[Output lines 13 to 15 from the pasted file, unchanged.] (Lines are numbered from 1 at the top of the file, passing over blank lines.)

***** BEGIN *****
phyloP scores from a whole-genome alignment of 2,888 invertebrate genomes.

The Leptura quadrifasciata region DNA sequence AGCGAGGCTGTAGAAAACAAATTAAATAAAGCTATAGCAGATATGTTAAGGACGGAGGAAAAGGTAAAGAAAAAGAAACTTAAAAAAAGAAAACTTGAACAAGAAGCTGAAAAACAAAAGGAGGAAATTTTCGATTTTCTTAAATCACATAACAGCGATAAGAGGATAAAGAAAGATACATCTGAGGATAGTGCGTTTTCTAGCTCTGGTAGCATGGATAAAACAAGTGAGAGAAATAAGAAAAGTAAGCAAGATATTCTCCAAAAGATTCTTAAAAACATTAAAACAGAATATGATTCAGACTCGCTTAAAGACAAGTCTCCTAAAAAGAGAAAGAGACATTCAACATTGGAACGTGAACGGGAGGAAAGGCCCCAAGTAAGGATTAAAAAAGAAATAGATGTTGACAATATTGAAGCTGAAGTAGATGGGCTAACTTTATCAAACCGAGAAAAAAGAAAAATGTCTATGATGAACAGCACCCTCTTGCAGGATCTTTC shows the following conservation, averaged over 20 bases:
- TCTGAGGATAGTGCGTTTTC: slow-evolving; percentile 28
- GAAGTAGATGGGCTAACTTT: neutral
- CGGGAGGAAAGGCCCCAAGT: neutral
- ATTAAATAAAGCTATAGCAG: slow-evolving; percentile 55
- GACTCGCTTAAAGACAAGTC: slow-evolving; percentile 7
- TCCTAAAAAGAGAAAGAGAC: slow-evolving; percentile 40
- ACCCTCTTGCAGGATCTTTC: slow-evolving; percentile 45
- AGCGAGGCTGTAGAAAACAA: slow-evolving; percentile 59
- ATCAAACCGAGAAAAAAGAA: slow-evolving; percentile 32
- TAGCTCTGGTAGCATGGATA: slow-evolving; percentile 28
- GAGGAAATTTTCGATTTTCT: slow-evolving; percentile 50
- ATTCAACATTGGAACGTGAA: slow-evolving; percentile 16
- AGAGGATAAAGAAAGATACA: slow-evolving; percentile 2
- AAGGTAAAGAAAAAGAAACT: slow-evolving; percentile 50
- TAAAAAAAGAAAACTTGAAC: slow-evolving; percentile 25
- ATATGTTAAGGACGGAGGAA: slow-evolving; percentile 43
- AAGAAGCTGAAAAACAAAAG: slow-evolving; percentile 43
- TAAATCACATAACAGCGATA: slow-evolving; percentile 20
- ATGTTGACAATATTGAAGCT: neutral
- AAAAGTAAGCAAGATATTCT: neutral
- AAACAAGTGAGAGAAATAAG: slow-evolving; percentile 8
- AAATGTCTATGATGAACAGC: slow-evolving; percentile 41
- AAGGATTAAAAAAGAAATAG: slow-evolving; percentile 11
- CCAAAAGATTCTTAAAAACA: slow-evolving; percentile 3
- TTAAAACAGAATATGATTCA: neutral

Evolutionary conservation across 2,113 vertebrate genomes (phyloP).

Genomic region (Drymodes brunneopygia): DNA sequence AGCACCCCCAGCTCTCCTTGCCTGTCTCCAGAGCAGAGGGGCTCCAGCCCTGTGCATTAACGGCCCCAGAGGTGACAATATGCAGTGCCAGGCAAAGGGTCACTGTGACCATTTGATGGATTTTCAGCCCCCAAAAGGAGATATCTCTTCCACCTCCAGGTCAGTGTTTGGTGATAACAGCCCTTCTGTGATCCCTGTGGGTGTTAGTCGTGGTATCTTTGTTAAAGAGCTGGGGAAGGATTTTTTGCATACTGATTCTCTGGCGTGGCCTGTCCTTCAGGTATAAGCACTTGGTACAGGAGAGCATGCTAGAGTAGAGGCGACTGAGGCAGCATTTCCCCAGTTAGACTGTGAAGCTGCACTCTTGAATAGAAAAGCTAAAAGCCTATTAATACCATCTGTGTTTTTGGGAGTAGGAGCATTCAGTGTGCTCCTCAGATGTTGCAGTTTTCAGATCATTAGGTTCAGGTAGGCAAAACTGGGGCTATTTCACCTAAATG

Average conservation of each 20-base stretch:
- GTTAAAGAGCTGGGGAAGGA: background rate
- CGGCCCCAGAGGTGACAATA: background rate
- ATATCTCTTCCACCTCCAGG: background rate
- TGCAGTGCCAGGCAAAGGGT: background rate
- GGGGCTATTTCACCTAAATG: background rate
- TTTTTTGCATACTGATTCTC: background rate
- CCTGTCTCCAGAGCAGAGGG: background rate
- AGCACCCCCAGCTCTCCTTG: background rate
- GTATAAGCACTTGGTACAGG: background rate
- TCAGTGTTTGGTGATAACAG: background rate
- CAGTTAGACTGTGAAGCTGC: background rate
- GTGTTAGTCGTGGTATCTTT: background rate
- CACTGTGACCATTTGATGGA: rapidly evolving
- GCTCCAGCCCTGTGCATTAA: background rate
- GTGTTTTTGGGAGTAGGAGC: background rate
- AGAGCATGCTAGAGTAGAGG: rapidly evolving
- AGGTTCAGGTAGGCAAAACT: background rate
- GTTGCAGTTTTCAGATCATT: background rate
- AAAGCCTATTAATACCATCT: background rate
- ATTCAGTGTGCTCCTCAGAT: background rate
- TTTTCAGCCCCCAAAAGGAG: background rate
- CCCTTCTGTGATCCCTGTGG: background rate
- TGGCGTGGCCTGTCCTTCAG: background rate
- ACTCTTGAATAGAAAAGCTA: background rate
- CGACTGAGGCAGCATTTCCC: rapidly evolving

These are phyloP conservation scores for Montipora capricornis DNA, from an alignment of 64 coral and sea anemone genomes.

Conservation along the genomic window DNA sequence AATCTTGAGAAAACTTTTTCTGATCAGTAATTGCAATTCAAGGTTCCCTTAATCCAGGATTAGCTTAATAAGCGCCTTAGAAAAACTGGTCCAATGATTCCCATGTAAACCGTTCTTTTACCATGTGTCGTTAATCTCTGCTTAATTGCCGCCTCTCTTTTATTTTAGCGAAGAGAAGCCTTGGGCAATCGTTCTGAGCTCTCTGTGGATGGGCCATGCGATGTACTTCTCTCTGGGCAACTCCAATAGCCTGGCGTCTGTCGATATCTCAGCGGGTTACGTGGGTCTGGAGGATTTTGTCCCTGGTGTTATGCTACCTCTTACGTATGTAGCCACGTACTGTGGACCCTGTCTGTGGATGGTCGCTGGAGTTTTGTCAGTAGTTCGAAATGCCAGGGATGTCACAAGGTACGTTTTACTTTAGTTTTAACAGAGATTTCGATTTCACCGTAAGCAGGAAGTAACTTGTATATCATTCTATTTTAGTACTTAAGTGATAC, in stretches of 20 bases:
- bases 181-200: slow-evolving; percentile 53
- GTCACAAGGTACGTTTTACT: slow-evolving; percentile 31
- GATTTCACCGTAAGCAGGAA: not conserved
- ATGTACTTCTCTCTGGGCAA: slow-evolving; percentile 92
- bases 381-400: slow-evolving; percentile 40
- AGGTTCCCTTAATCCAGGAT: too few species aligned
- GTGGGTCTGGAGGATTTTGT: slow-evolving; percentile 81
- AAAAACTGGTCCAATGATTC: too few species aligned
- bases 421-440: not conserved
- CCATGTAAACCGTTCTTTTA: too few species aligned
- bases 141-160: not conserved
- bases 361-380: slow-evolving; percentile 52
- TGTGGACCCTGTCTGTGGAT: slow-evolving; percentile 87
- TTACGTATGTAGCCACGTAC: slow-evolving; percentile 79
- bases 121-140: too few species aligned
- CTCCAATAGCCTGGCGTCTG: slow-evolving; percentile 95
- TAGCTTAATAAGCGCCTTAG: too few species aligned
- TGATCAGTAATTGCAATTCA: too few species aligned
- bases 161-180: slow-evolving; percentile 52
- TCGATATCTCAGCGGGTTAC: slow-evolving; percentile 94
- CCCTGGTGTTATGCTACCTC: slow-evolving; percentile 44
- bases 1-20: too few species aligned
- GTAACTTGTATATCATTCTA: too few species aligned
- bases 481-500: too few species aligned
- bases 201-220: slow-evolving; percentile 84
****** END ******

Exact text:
- GAGGAAATTTTCGATTTTCT: slow-evolving; percentile 50
- ATTCAACATTGGAACGTGAA: slow-evolving; percentile 16
- AGAGGATAAAGAAAGATACA: slow-evolving; percentile 2